First, script bloat. There were three instances where I felt the lines ran a bit too long and could have easily been shortened without losing their impact: the Robosexual protest scene, Radish Timberlake and the burger stand, and Radish Timberlake and the phone call.

Second, slow pace. Even if the story weren't all gun battles and explosions, I still expect it to move along. But this one seemed to go in fits and starts. Part of it was due to the script bloat that I just mentioned.

Another was due to some low energy performances I heard. They were well-above read-acting, of course, but at times they sounded bored. And that dropped the energy of the story. This was particularly noticeable in the commercials sprinkled at various points during the "show."

Finally, Tark Pastry. Yes, I said Briggs exuded smarm and was nicely Springer and Geraldo rolled up in one. But in the scenes outside the studio, when he's riding along with Dredd, there's really not much vocal variety. In addition, his energy level seemed to drop. Particularly during the Robosexual protest scene and the Grim Utter Death concert scene. I couldn't hear Pastry's reaction to the events unfolding around him. Not in delivery, energy level, or vocal variety.

Instead, Pastry sounded bored.

But--and here's the kicker--Pastry comes alive during the reveal at the end. Suddenly, Briggs hits it out of the ballpark and Pastry turns magnetic. I was drawn to the character right then and there.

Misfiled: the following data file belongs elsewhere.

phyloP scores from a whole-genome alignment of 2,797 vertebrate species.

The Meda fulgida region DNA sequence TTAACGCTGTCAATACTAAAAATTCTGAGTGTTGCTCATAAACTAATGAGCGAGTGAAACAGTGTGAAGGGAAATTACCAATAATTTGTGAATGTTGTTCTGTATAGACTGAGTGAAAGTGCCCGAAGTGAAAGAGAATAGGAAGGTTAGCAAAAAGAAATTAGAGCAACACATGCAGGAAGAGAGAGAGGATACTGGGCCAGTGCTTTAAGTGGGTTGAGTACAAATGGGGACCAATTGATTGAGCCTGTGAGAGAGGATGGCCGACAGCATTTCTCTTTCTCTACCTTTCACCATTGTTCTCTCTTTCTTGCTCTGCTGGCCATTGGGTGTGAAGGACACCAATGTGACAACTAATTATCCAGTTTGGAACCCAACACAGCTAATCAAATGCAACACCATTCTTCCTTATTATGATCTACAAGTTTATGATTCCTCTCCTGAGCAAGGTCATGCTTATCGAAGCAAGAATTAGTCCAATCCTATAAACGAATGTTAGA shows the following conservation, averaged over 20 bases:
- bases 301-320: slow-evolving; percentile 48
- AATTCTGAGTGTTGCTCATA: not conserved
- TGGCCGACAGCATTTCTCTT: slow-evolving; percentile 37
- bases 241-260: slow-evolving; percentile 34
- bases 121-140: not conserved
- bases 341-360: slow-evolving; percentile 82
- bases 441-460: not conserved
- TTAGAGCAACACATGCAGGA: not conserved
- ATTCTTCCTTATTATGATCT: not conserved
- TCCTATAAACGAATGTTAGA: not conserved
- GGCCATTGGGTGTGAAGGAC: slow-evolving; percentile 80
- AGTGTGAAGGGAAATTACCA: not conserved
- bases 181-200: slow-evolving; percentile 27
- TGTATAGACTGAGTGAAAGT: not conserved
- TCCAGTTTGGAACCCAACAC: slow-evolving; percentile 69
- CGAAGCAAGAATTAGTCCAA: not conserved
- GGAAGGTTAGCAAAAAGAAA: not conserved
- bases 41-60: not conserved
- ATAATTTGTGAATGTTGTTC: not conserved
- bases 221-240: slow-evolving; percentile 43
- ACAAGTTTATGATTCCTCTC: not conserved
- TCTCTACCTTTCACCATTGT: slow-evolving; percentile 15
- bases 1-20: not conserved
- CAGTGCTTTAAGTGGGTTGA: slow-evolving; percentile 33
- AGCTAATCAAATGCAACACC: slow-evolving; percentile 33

Unfortunately, it's only in that last bit of the story.

Which makes me wonder: why couldn't Pastry have been so engaging earlier on?

I have to say--if it hadn't been for Longworth's energetic portrayal as Dredd, I would've turned this off long ago.

So: passable. Not quite "meh" but not quite "cool beans" either.

Somewhere in the middle.

If you're a Dredd fan, give it a go. You might see things differently than I did.

Grab your copy here.

I've got another Big Finish Judge Dredd audio drama on tap. I hope that one's better than this.

Saturday, February 23, 2013

Gaiman's Neverwhere Coming To BBC Radio 4 On 16 March

And I'll be there to listen because Dirk Maggs is writing and co-directing.

The review will go up on Monday 18 March.

Here's the Radio Times article on the airdate.

And Neil Gaiman had a blog post from last November listing the full cast, which includes Sir Christopher Lee, Benedict Cumberbatch, and Anthony Head.

Mark your calendars and get ready to listen.

I'll be there with all-y'all.

(Yeah, the Radio Times article has the "first photo." But it's the primary cast and leaves out the Audio Drama God himself, Dirk Maggs. So I'm using the above photo from Gaiman's blog post. The Audio Drama God is in the back. With the mustache and goatee. And rockstar hair.)

(photo: from Neil Gaiman's blog post)